Brenda Lilly, a founding member of Khandroling Paper Cooperative and long time resident of Conway, MA  will offer a monthly Mindfulness Origami Club at Tsegyalgar to celebrate our participation in the 250th anniversary of Conway during the summer of 2017. We will be introduced to a variety of forms over the year beginning the second thursday on November 10, 2016 from 5:00-6:30 PM. 

The first meeting  is Thursday, November 10, 5:00-6:30 PM at 18 Schoolhouse Road, Conway, MA 01341 in the LIbrary



[Brenda instructing Francine in the Lotus folds|


Mindfulness is good for our bodies, mind and energy. When you combine mindfulness with Origami, the art of paper folding,  you begin to relax giving your mind a sense of purpose free from distractions. While folding a particular model your awareness and concentration heightens. During the folding process you are  centered while creating something with your hands. Even the simplest fold offers a feeling of fulfillment while allowing your mind to be present in the moment.The end result gives you an awareness of accomplishing something that can raise your self-esteem whether a simple box or a complex challenge. --Brenda Lilly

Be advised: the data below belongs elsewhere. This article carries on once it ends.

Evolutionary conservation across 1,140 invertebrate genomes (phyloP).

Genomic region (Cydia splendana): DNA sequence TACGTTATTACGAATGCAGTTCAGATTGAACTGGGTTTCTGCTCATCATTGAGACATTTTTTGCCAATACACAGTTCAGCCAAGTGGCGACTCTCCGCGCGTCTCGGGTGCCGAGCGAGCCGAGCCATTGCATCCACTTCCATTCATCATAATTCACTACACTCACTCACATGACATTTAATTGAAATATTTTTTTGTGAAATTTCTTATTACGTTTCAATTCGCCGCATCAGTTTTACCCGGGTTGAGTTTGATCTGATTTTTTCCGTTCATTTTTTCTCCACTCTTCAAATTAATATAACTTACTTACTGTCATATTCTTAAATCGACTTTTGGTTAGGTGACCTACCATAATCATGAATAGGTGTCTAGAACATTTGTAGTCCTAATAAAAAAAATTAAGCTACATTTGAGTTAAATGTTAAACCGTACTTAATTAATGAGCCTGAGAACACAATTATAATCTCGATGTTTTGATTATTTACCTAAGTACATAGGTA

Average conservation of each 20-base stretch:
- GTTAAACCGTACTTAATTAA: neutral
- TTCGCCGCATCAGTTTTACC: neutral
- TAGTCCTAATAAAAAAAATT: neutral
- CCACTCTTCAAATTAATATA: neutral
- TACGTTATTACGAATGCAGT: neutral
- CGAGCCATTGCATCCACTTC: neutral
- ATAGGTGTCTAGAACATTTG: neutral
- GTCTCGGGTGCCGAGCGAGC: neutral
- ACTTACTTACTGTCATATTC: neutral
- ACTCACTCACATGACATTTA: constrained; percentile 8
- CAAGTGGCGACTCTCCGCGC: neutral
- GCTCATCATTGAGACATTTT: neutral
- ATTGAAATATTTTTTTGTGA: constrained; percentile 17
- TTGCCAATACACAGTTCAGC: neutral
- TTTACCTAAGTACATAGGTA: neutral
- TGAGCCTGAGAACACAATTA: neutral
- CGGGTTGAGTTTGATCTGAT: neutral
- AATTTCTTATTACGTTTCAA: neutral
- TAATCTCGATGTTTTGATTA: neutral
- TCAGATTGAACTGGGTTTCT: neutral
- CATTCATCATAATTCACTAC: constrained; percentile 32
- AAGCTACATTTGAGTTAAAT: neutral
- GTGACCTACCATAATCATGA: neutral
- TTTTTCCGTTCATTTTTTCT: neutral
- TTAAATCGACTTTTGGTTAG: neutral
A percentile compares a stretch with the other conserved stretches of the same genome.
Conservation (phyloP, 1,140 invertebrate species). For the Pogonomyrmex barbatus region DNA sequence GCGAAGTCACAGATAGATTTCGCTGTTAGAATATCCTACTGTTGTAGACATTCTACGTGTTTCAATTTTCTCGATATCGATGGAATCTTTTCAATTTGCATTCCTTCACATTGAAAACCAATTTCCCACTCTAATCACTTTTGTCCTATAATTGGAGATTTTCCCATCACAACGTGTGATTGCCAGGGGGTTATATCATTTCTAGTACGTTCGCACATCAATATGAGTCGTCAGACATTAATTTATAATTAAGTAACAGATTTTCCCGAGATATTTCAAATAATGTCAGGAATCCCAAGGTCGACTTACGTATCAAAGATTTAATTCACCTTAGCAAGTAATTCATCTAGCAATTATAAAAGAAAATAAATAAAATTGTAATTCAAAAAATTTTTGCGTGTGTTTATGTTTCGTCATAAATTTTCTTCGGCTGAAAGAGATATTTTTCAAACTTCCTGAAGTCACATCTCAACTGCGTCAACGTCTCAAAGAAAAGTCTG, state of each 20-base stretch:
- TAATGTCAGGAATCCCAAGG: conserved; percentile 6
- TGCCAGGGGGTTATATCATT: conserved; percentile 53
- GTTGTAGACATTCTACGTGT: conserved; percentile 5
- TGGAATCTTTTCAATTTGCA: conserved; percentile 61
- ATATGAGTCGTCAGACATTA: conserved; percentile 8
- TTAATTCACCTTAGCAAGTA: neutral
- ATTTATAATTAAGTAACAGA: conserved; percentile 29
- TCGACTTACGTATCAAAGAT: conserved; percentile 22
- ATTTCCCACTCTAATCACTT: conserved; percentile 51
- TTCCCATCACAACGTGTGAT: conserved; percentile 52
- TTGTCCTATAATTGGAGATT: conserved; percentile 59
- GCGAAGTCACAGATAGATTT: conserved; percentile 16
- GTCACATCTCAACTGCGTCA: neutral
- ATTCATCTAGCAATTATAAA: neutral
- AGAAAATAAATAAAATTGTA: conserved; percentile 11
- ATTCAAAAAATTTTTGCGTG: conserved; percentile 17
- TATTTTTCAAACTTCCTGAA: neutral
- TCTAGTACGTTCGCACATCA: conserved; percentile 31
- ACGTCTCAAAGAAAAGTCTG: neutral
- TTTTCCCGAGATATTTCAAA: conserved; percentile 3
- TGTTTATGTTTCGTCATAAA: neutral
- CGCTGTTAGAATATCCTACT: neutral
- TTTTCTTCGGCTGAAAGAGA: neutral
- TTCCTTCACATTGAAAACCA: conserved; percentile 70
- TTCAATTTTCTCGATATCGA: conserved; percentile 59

[Brenda with Diana Sullivan Nancy Paris during Summer Celebration, photo by Kathleen Fekete]


The Lotus Lantern




Brenda's unique lotus with the Mani mantra




Brenda at our first Gallery Show, in Shelburne Falls, MA  2013

Brenda Lilly writes: "Origami has been a personal passion of mine for over 24 years. As an art educator I began learning folds that I could teach to my students. Over time and through influences from other artists I now fold with hand made papers, a variety of simple to complex designs, and incorporate the models into a work of art. The idea of sharing my accumulated knowledge inspires me to infect other people with the magic of creating something 3-dimensional with a flat piece of paper.



[Left to right: Rita Kaiser, Brenda Lilly and Nancy Paris, Summer Celebration, 2016]


[Diana and Jen from Milwaukee photo by Kathleen Fekete, Summer Celebration]